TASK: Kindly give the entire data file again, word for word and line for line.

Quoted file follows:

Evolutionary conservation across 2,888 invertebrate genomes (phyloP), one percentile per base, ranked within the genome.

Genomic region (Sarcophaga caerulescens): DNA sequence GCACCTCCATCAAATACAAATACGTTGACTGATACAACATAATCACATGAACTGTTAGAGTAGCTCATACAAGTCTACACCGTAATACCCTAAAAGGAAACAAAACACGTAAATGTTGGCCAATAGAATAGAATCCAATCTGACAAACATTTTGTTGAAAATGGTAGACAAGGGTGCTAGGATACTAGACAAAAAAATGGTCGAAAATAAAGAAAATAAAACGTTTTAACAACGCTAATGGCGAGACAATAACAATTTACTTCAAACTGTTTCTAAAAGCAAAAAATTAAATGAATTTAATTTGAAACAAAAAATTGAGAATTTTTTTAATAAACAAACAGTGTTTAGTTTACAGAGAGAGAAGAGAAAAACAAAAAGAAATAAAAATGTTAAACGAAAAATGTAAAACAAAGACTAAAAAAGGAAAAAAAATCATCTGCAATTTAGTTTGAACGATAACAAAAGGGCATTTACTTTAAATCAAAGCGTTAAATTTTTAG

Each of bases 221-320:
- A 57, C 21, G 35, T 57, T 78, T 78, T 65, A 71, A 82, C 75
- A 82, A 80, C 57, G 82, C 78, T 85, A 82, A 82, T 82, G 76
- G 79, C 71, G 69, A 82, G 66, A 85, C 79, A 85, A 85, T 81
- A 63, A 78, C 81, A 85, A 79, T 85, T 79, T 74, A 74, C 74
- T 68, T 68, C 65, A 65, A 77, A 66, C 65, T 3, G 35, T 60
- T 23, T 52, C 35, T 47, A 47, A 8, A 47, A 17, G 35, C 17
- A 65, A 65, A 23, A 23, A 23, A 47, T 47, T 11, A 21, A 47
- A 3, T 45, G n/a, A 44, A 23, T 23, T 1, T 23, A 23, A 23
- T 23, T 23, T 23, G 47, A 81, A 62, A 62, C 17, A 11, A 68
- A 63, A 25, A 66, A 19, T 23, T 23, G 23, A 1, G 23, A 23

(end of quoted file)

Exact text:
Evolutionary conservation across 2,888 invertebrate genomes (phyloP), one percentile per base, ranked within the genome.

Genomic region (Sarcophaga caerulescens): DNA sequence GCACCTCCATCAAATACAAATACGTTGACTGATACAACATAATCACATGAACTGTTAGAGTAGCTCATACAAGTCTACACCGTAATACCCTAAAAGGAAACAAAACACGTAAATGTTGGCCAATAGAATAGAATCCAATCTGACAAACATTTTGTTGAAAATGGTAGACAAGGGTGCTAGGATACTAGACAAAAAAATGGTCGAAAATAAAGAAAATAAAACGTTTTAACAACGCTAATGGCGAGACAATAACAATTTACTTCAAACTGTTTCTAAAAGCAAAAAATTAAATGAATTTAATTTGAAACAAAAAATTGAGAATTTTTTTAATAAACAAACAGTGTTTAGTTTACAGAGAGAGAAGAGAAAAACAAAAAGAAATAAAAATGTTAAACGAAAAATGTAAAACAAAGACTAAAAAAGGAAAAAAAATCATCTGCAATTTAGTTTGAACGATAACAAAAGGGCATTTACTTTAAATCAAAGCGTTAAATTTTTAG

Each of bases 221-320:
- A 57, C 21, G 35, T 57, T 78, T 78, T 65, A 71, A 82, C 75
- A 82, A 80, C 57, G 82, C 78, T 85, A 82, A 82, T 82, G 76
- G 79, C 71, G 69, A 82, G 66, A 85, C 79, A 85, A 85, T 81
- A 63, A 78, C 81, A 85, A 79, T 85, T 79, T 74, A 74, C 74
- T 68, T 68, C 65, A 65, A 77, A 66, C 65, T 3, G 35, T 60
- T 23, T 52, C 35, T 47, A 47, A 8, A 47, A 17, G 35, C 17
- A 65, A 65, A 23, A 23, A 23, A 47, T 47, T 11, A 21, A 47
- A 3, T 45, G n/a, A 44, A 23, T 23, T 1, T 23, A 23, A 23
- T 23, T 23, T 23, G 47, A 81, A 62, A 62, C 17, A 11, A 68
- A 63, A 25, A 66, A 19, T 23, T 23, G 23, A 1, G 23, A 23